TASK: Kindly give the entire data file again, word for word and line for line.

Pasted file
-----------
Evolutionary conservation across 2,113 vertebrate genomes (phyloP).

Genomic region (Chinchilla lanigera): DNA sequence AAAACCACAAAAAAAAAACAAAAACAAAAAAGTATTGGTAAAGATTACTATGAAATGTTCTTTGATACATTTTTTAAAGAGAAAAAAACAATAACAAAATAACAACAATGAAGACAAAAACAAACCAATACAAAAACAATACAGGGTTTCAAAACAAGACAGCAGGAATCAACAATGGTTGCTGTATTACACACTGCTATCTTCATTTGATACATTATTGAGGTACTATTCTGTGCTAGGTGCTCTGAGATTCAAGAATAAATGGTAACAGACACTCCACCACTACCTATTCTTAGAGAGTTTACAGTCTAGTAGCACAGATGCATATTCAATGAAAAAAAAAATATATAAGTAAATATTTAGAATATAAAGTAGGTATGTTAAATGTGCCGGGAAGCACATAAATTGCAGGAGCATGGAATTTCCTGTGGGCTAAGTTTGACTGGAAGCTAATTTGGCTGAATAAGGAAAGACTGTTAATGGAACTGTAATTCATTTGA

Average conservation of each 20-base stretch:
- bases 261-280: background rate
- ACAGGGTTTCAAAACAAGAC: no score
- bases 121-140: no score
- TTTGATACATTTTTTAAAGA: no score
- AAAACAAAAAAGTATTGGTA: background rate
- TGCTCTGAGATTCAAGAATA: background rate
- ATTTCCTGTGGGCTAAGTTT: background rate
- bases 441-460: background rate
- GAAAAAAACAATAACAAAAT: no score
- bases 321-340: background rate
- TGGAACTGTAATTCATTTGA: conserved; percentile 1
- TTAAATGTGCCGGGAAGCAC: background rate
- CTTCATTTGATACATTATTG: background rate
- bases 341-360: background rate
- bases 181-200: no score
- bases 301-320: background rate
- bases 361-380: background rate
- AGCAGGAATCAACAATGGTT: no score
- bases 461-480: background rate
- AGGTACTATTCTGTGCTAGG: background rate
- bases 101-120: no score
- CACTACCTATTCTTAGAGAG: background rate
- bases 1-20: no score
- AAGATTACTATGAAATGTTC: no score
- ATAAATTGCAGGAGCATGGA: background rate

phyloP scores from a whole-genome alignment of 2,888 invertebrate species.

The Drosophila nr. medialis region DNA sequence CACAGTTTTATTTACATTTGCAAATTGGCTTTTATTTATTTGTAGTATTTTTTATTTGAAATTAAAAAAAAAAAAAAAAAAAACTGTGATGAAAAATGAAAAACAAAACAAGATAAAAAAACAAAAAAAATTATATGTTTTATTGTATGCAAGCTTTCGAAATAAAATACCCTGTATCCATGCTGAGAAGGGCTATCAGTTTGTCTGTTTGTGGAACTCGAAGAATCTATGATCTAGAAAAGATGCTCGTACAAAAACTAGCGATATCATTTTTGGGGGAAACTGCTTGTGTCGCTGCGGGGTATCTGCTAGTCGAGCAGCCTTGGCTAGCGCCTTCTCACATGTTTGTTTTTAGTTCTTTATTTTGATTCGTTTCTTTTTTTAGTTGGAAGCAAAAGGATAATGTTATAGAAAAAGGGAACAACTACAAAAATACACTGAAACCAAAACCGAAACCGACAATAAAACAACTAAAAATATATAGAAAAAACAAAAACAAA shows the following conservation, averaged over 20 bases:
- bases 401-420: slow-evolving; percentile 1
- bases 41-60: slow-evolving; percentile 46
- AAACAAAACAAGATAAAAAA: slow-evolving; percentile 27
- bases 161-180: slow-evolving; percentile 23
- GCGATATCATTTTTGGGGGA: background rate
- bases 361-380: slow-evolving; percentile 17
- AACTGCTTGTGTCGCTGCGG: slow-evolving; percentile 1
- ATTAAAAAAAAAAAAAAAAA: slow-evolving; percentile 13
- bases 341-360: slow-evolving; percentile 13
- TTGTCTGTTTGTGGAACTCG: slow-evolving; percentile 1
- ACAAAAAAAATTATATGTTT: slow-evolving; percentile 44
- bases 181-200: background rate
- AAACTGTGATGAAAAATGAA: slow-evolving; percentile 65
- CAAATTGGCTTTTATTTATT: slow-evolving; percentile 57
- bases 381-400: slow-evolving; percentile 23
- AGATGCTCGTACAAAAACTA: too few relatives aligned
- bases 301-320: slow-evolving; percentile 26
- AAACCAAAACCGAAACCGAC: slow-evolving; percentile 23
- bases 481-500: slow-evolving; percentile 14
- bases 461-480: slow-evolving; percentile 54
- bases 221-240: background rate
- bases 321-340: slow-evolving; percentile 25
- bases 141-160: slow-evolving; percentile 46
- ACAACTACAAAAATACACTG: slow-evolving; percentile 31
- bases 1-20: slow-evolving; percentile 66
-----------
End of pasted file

Evolutionary conservation across 2,113 vertebrate genomes (phyloP).

Genomic region (Chinchilla lanigera): DNA sequence AAAACCACAAAAAAAAAACAAAAACAAAAAAGTATTGGTAAAGATTACTATGAAATGTTCTTTGATACATTTTTTAAAGAGAAAAAAACAATAACAAAATAACAACAATGAAGACAAAAACAAACCAATACAAAAACAATACAGGGTTTCAAAACAAGACAGCAGGAATCAACAATGGTTGCTGTATTACACACTGCTATCTTCATTTGATACATTATTGAGGTACTATTCTGTGCTAGGTGCTCTGAGATTCAAGAATAAATGGTAACAGACACTCCACCACTACCTATTCTTAGAGAGTTTACAGTCTAGTAGCACAGATGCATATTCAATGAAAAAAAAAATATATAAGTAAATATTTAGAATATAAAGTAGGTATGTTAAATGTGCCGGGAAGCACATAAATTGCAGGAGCATGGAATTTCCTGTGGGCTAAGTTTGACTGGAAGCTAATTTGGCTGAATAAGGAAAGACTGTTAATGGAACTGTAATTCATTTGA

Average conservation of each 20-base stretch:
- bases 261-280: background rate
- ACAGGGTTTCAAAACAAGAC: no score
- bases 121-140: no score
- TTTGATACATTTTTTAAAGA: no score
- AAAACAAAAAAGTATTGGTA: background rate
- TGCTCTGAGATTCAAGAATA: background rate
- ATTTCCTGTGGGCTAAGTTT: background rate
- bases 441-460: background rate
- GAAAAAAACAATAACAAAAT: no score
- bases 321-340: background rate
- TGGAACTGTAATTCATTTGA: conserved; percentile 1
- TTAAATGTGCCGGGAAGCAC: background rate
- CTTCATTTGATACATTATTG: background rate
- bases 341-360: background rate
- bases 181-200: no score
- bases 301-320: background rate
- bases 361-380: background rate
- AGCAGGAATCAACAATGGTT: no score
- bases 461-480: background rate
- AGGTACTATTCTGTGCTAGG: background rate
- bases 101-120: no score
- CACTACCTATTCTTAGAGAG: background rate
- bases 1-20: no score
- AAGATTACTATGAAATGTTC: no score
- ATAAATTGCAGGAGCATGGA: background rate

phyloP scores from a whole-genome alignment of 2,888 invertebrate species.

The Drosophila nr. medialis region DNA sequence CACAGTTTTATTTACATTTGCAAATTGGCTTTTATTTATTTGTAGTATTTTTTATTTGAAATTAAAAAAAAAAAAAAAAAAAACTGTGATGAAAAATGAAAAACAAAACAAGATAAAAAAACAAAAAAAATTATATGTTTTATTGTATGCAAGCTTTCGAAATAAAATACCCTGTATCCATGCTGAGAAGGGCTATCAGTTTGTCTGTTTGTGGAACTCGAAGAATCTATGATCTAGAAAAGATGCTCGTACAAAAACTAGCGATATCATTTTTGGGGGAAACTGCTTGTGTCGCTGCGGGGTATCTGCTAGTCGAGCAGCCTTGGCTAGCGCCTTCTCACATGTTTGTTTTTAGTTCTTTATTTTGATTCGTTTCTTTTTTTAGTTGGAAGCAAAAGGATAATGTTATAGAAAAAGGGAACAACTACAAAAATACACTGAAACCAAAACCGAAACCGACAATAAAACAACTAAAAATATATAGAAAAAACAAAAACAAA shows the following conservation, averaged over 20 bases:
- bases 401-420: slow-evolving; percentile 1
- bases 41-60: slow-evolving; percentile 46
- AAACAAAACAAGATAAAAAA: slow-evolving; percentile 27
- bases 161-180: slow-evolving; percentile 23
- GCGATATCATTTTTGGGGGA: background rate
- bases 361-380: slow-evolving; percentile 17
- AACTGCTTGTGTCGCTGCGG: slow-evolving; percentile 1
- ATTAAAAAAAAAAAAAAAAA: slow-evolving; percentile 13
- bases 341-360: slow-evolving; percentile 13
- TTGTCTGTTTGTGGAACTCG: slow-evolving; percentile 1
- ACAAAAAAAATTATATGTTT: slow-evolving; percentile 44
- bases 181-200: background rate
- AAACTGTGATGAAAAATGAA: slow-evolving; percentile 65
- CAAATTGGCTTTTATTTATT: slow-evolving; percentile 57
- bases 381-400: slow-evolving; percentile 23
- AGATGCTCGTACAAAAACTA: too few relatives aligned
- bases 301-320: slow-evolving; percentile 26
- AAACCAAAACCGAAACCGAC: slow-evolving; percentile 23
- bases 481-500: slow-evolving; percentile 14
- bases 461-480: slow-evolving; percentile 54
- bases 221-240: background rate
- bases 321-340: slow-evolving; percentile 25
- bases 141-160: slow-evolving; percentile 46
- ACAACTACAAAAATACACTG: slow-evolving; percentile 31
- bases 1-20: slow-evolving; percentile 66